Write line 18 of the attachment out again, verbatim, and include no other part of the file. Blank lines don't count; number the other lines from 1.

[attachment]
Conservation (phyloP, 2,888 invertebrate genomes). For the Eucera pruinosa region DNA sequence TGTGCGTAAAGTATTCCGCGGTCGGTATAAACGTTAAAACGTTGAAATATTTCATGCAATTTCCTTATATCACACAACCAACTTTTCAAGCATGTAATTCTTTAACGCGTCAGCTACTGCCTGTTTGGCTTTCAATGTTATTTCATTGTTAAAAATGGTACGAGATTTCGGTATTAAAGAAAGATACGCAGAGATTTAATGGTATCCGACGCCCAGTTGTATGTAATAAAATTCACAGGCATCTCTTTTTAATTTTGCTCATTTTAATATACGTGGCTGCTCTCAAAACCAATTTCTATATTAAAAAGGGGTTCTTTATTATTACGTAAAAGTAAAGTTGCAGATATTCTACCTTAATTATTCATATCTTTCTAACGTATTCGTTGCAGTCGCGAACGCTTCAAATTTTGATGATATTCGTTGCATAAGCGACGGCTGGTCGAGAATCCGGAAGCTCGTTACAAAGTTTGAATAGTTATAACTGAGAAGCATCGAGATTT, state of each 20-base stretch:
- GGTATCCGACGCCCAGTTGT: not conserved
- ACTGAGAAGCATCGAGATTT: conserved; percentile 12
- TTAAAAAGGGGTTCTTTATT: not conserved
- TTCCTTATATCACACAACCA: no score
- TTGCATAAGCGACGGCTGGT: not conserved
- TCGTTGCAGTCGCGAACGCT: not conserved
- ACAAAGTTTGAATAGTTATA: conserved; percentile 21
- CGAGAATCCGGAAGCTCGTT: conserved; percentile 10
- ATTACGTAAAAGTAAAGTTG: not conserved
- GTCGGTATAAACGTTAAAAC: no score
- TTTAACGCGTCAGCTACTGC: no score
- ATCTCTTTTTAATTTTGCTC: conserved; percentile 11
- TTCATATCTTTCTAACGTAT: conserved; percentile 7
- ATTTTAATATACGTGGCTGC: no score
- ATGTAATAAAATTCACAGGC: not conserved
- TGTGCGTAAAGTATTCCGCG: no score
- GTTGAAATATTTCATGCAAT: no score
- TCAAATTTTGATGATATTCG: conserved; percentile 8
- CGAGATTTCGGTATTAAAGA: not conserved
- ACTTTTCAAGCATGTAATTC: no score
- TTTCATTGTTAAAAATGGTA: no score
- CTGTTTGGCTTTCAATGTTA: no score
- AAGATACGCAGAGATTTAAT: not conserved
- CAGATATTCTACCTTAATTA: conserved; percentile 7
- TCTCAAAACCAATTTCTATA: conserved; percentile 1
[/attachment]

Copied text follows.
- GTTGAAATATTTCATGCAAT: no score